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Santa Cruz County History - People
Old Soldiers: Santa Cruz County Civil War Veterans
by Robert L. Nelson
MEYER, SERAPHIM (1814-1894)
American Civil War Research Database, Historical Data Systems
One Hundred and Seventh Infantry
One Hundred and Seventh Infantry. - Col., Seraphim Meyer; Lieut.-Cols., Charles Mueller, John S. Cooper ; Majs., George Arnold, Augustus Vignos, Fernando C. Suhrer. This regiment was organized at Camp Cleveland, Sept. 9, 1862, to serve for three years. It first moved under orders to Covington, Ky., but soon afterwards was sent to Virginia, spending the winter at Brooks' station, and in the following April moved across the Rappahannock to Chancellorsville, where it took part in the battle of that name. In this disastrous affair the regiment lost 220 officers and men in killed, wounded and prisoners. In the first day's fight at Gettysburg it lost in killed, wounded and prisoners, 250 officers and men and in the second day's fight, in a charge during the afternoon, it against lost heavily in killed and wounded, but captured a Confederate flag from the 8th La. Tigers. Its total loss in the battle of Gettysburg - killed, wounded and prisoners - was over 400 out of about 550, rank and file with which it entered. With 111 muskets, all that was left of the regiment, it joined in the pursuit of the Confederate army into Virginia. In August it sailed in transports to South Carolina, where it performed picket duty for several months. In Dec., 1864, it was ordered to Deveaux neck, S. C., and while there had several skirmishes with the enemy, losing 5 men killed and 15 wounded. It did picket duty at Georgetown, S. C., until March, 1865, then marched to Sumterville, where it met and defeated the enemy, capturing 3 pieces of artillery, 6 horses and 15 prisoners; loss to the regiment, 4 men wounded. After the surrender it did provost duty at Charleston, until July until July 10, 1865, when it was mustered out and returned home.
Santa Cruz Sentinel (October 1, 1887)
A Welcome Resident
A welcome acquisition to Santa Cruz is Judge S. Meyer, of Canton Ohio, who recently purchased the McPheters residence on St. Lawrence St., and is now occupying it with his family. The Judge came to California to improve his impaired health, and after looking around in search of a home concluded to locate in Santa Cruz, which has more charms for him than any other place he visited in this state. He has made some alterations in the interior of his residence, and in time will make many improvements. He intends to dispose of his interest in Ohio and invest in Santa Cruz real estate. He already owns land in San Jose and other cities he visited during his search for a location for a home. The Judge practiced law for forty years in Ohio, and was a prominent citizen of that State. For twelve years he served as Judge of the Probate Court and Judge of the Court of Common Pleas. Hs term would not expire until next February, but his ill health compelled him to resign last November. Before the war he was a Presidential elector for the State at large on the Douglas ticket, his name heading the electoral ticket.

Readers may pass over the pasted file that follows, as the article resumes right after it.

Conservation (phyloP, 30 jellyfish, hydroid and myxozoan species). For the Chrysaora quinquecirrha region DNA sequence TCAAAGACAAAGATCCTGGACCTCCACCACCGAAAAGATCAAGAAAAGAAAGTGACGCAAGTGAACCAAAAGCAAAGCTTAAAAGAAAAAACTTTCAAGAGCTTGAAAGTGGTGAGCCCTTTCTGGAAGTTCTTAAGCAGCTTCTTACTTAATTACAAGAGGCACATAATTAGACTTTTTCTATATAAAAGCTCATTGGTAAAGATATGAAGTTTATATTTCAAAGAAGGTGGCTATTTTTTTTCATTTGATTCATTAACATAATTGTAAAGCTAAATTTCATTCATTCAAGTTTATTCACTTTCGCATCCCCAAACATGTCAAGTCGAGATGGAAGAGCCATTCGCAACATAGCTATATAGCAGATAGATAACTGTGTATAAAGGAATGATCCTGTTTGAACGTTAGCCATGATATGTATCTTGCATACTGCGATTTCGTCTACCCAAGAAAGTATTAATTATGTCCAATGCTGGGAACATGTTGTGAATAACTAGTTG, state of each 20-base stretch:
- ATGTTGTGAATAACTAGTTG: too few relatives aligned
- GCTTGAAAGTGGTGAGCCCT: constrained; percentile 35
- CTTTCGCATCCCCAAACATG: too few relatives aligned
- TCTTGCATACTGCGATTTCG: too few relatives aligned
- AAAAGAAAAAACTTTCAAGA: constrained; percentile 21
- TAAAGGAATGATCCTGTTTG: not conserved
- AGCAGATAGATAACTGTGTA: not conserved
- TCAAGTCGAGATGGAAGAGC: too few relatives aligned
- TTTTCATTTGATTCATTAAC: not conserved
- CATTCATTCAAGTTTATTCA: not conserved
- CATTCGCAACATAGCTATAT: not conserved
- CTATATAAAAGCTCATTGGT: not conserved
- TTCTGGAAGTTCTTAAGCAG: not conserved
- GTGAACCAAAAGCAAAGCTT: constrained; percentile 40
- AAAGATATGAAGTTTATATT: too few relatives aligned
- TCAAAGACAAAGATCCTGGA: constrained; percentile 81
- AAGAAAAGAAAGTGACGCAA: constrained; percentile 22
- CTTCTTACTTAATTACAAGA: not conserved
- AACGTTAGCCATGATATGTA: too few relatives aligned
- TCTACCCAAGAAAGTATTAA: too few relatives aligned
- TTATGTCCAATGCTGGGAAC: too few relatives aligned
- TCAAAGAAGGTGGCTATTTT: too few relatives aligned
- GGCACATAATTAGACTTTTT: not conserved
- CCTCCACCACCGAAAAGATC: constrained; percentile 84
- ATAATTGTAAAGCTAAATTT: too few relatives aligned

During the war he was Colonel of the 107th Ohio Regiment, serving with distinction all through that memorable contest, and participating in some of the heaviest engagements. He was wounded at Chancellorsville, and spent six weeks at the famous Libby Prison. His son is Gen. Meyer, who is on the retired list of the regular army, and is now practicing law in Cleveland, Ohio. The General contemplates taking up his residence in Santa Cruz shortly, as he was very favorably impressed during his visit to this city last fall.
Although frequently asked to run for Congress or the Legislature, the Judge has always declined as he did not desire to give up his professional practice.
He brought with him from Ohio an extensive library of rare scientific and literary works.
Santa Cruz Sentinel (April 14, 1894)
DIED: MEYER- In this city, April 12,th Seraphim Meyer, a native of France, aged 78 years 4 months and 16 days.
The funeral will take place from his late residence, No. 26. St. Lawrence St.
TO-DAY (Saturday), at 9:30 A.M., thence to the Catholic Church, where a High Requiem Mass will be celebrated. (Burial private)
-- Judge S. Meyer, who died at his home on St. Lawrence St. Thursday was a prominent man in Ohio before coming to Santa Cruz. He held high official stations in that State, and served during the war. Since his settlement in this city, owing to his advanced age and feeble condition, he had not been much on our streets.
Notes from the family of Seraphim Meyer, courtesy of Phil Reader
It seems that whenever Meyer's wife Rosalie moved - which she did 3 or 4 times after Seraphim died - she would take his body with her. He was interred in St. Peter's Cemetery twice, when Rosalie went back to Canton before leaving again for California. There is some confusion about where the body was last left, as the final time Rosalie left for California she did not resume contact with the rest of the family. There is an plot for Seraphim in Canton where he was buried twice, but as of 1999 it was vacant.
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